Aurora University trainer offers feats of strength at Highland Games
By Jasmine Young For The Beacon-News May 31, 2012 7:04PM
Aurora University’s head athletic trainer Terry Smith, 41, is co-chairman of the heavy athletics competitions in the 26th annual Scottish Festival and Highland Games on June 15. | Submitted
At A Glance
What: The 26th annual Scottish Festival & Highland Games
When: 4 to 10 p.m. Friday, June 15 — Highland dance competition, Heavy Athletics Friday Night Fling celebration of traditional and contemporary Celtic music from 7 to 10 p.m. on the Celtic rock stage; 8 a.m. to 9 p.m. Saturday, June 16 — Champion supreme piping and drumming competition, Heavy Athletics U.S. Open Championship, Highland dance competition, youth soccer tournament, Dogs of Scotland presentations, genealogy and cultural exhibits, children’s activities
Where: Hamilton Lakes, Itasca, at I-290 and Thorndale Avenue
Cost: Friday — children 12 and younger admitted free; adults $12; Saturday — children ages 3 to 12 $5; adults $20; patron weekend pass —$75. This two-day pass includes entry into the festival, premiere seating inside the patron tent, complimentary food and beverages, and a private access VIP Parking Pass.
Parking: $5 per vehicle each day, or a two-day parking pass is $8.
Updated: July 6, 2012 9:13AM
The 2012 Olympic Games aren’t the only competition going on this summer. Closer to home, the 26th annual Scottish Festival and Highland Games will take place June 15 in Itasca.
And for the third year, Aurora University’s head athletic trainer will be there as co-chairman of the heavy athletics competitions.
During the past 15 years, Terry Smith, 41, said he has competed in about 150 Scottish heavy athletic competitions. He became interested in heavy athletics after wrestling and power lifting in college.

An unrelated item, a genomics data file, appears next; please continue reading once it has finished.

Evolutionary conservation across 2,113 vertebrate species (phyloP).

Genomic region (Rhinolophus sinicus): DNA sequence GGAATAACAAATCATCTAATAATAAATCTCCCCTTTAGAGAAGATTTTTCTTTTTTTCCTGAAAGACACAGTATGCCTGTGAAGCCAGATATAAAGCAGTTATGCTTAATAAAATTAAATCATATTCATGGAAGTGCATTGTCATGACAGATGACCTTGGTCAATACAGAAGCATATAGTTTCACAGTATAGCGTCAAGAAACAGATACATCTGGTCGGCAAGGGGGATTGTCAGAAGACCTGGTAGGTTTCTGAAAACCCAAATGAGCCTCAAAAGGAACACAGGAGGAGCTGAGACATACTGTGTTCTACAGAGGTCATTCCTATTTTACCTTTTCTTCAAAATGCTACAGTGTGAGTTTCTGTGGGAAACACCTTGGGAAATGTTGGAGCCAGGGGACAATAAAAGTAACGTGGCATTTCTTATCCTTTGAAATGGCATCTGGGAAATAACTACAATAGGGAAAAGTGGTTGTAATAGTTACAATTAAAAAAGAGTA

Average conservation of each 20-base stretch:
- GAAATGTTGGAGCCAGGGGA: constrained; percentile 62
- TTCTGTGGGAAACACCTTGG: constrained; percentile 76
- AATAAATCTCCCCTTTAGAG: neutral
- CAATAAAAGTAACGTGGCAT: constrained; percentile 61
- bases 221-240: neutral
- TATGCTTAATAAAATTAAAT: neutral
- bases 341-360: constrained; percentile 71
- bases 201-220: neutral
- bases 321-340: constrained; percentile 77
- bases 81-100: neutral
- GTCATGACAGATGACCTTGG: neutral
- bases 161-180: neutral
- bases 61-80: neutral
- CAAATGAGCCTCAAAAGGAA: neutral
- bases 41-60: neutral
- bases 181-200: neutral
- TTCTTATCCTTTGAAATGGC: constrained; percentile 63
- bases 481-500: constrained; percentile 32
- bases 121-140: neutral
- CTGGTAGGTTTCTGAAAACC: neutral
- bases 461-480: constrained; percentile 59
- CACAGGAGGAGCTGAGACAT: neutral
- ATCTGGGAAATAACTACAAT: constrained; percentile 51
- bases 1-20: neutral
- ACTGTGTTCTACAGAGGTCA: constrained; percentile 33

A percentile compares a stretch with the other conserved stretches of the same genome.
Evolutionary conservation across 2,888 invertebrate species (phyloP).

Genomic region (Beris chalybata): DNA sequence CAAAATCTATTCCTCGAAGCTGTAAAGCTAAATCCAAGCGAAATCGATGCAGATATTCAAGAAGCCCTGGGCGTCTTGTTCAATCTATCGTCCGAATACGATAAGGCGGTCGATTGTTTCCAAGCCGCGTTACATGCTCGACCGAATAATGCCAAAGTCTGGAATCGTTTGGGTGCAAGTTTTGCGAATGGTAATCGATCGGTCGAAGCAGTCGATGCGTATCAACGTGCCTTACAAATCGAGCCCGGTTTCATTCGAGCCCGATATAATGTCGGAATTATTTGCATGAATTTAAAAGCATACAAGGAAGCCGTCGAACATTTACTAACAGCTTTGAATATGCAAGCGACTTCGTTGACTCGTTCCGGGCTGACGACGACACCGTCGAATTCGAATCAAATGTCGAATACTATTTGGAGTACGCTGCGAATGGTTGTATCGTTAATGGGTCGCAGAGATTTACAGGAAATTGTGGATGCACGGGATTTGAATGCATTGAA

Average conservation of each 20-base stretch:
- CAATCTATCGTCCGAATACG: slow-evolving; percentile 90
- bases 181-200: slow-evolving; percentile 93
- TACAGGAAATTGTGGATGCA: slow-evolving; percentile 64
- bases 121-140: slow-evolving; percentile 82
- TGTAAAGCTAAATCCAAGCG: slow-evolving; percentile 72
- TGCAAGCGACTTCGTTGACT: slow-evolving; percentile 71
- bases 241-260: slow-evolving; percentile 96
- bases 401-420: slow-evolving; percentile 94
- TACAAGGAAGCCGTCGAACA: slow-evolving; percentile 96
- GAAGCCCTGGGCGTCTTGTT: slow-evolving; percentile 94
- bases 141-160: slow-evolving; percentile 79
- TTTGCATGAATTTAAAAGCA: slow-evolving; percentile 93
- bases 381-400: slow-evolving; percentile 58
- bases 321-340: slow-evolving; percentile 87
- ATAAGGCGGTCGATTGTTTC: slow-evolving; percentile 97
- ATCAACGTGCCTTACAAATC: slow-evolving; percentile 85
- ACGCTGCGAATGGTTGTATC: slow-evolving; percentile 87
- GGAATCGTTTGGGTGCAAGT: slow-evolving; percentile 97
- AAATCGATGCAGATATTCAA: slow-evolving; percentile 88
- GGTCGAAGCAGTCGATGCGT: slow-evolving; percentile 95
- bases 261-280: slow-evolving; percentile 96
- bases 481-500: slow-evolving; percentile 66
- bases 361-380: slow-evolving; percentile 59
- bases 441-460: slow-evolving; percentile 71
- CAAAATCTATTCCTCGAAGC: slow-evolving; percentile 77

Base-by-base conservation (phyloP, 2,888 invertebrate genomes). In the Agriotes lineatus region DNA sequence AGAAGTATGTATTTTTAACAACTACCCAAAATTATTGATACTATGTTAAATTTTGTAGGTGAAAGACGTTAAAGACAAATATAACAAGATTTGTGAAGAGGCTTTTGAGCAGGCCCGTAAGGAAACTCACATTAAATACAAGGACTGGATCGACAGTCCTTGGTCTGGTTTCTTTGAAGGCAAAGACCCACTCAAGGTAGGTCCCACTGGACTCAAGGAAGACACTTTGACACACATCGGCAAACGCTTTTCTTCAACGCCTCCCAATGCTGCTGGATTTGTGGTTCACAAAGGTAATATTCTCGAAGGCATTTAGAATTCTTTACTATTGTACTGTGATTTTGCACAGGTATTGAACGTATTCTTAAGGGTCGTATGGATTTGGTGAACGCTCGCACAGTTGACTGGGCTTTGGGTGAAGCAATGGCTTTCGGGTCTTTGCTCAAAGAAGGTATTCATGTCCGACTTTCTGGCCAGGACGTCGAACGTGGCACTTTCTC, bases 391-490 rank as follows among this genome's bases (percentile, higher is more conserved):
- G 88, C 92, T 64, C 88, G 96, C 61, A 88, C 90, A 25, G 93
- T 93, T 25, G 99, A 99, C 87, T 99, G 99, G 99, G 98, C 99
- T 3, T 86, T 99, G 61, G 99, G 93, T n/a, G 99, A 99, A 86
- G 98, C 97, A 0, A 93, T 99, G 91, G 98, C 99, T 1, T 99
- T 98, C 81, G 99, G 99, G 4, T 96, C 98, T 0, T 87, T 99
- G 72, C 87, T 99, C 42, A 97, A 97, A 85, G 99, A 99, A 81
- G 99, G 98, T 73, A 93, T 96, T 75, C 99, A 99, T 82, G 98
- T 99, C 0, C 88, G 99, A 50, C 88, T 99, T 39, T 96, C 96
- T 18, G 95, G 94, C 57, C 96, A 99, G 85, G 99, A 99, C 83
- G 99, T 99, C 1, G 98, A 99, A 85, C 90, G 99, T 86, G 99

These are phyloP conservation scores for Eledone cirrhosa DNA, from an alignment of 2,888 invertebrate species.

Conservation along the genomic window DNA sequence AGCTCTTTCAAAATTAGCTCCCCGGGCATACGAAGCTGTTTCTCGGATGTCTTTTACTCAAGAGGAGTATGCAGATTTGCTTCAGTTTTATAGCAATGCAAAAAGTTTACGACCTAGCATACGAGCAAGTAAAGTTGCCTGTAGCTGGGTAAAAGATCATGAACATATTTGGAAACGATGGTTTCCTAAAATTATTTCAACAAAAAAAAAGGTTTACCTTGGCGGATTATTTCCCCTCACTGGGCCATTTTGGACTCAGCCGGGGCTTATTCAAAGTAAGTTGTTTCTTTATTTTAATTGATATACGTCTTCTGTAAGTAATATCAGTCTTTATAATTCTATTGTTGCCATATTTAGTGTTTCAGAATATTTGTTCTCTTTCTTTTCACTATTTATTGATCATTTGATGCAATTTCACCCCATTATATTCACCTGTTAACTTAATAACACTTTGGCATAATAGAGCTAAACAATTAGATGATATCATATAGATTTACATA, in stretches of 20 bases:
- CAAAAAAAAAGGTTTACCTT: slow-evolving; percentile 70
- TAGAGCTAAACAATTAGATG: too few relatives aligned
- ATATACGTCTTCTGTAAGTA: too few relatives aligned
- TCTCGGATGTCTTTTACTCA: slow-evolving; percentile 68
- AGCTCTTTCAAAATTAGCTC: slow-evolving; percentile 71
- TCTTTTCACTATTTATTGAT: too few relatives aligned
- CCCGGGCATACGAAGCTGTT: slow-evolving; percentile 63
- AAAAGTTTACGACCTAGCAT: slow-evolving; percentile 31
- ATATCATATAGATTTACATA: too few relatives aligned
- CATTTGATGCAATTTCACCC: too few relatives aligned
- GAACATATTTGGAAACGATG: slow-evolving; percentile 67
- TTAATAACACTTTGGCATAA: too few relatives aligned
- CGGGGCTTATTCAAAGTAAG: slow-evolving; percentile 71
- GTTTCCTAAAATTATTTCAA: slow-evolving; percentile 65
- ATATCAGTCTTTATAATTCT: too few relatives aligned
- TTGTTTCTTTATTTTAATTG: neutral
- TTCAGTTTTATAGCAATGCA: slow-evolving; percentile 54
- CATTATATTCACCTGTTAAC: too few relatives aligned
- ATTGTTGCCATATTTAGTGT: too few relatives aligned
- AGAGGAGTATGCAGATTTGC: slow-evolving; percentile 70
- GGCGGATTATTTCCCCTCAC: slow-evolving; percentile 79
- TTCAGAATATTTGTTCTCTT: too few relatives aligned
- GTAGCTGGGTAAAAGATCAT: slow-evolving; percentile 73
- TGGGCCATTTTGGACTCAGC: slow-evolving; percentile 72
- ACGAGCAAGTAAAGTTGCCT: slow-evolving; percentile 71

“I have always been a fan of strength athletics,” Smith said. “After I (competed) the first time, I had a blast doing it, and it became my hobby.”
In addition to the strength training, Smith also was attracted to the rich culture and history behind the Scottish games.
“The culture had rites of passage involving feats of strength and feats of athleticism for war training and early competition,” Smith said. “These activities have been going on for hundreds of years … and to me that is fascinating.”
Heavy athletic competitions are performed in kilts and contain events such as the Scottish hammer toss, heavy stone and weight throws for distance, as well as the focal event of the games, the caber toss. The caber — a 20-foot-long, 175-pound telephone pole — must be flipped away from the “tosser” as far as possible. The further and more accurate the caber is thrown, the better.
The caber toss also happens to be Smith’s favorite activity in the competition, and according to him, it is the most defining event of heavy athletics.
“I enjoy doing the caber toss the most because it is the most unusual, and it sets the competitions apart and makes (the games) what it is,” Smith said.
Although a great amount of strength is necessary to compete in the games, Smith says that sheer strength alone will not make one successful — strong athletic skills are also needed.
“People may not appreciate how difficult, strategic and athletic the guys are,” Smith said. “It’s not just about strength. There is so much more.”
In addition to his work in heavy athletics, Smith also participates in Strongman and powerlifting competitions. At 5-feet-11 inches, and 295 pounds, these events take a toll on his body, but Smith said that staying healthy is still possible.
“It is like any other physical activity,” Smith said. “It is very tough on the body, but the main thing is you have to train in order to keep doing it. You have to consistently train and prepare yourself.”
For anyone interested in becoming a heavy athletics competitor, Smith has a few tips.
“The best thing to do is to find a local competitor and go out and practice with them,” Smith said. “Then after that, it’s trying to find the games who will allow new competitors, and there are a few of those around.”
Although Smith decided not to compete in the games this year, he said the competition will be entertaining. Also, the Midwest will be bringing in top competitors from Wisconsin and Indiana, Smith said.
“Every year, the games have had great success in bringing in talented people,” Smith said. “We’re going to have a defending world champ, a defending runner-up, and guys who can compete in any competition in the world.”
Smith invites everyone who can, to experience the Highland Games this summer.
“It’s a very enjoyable thing to watch,” Smith said. “It’s a very unique part of culture. This year will be a great show.”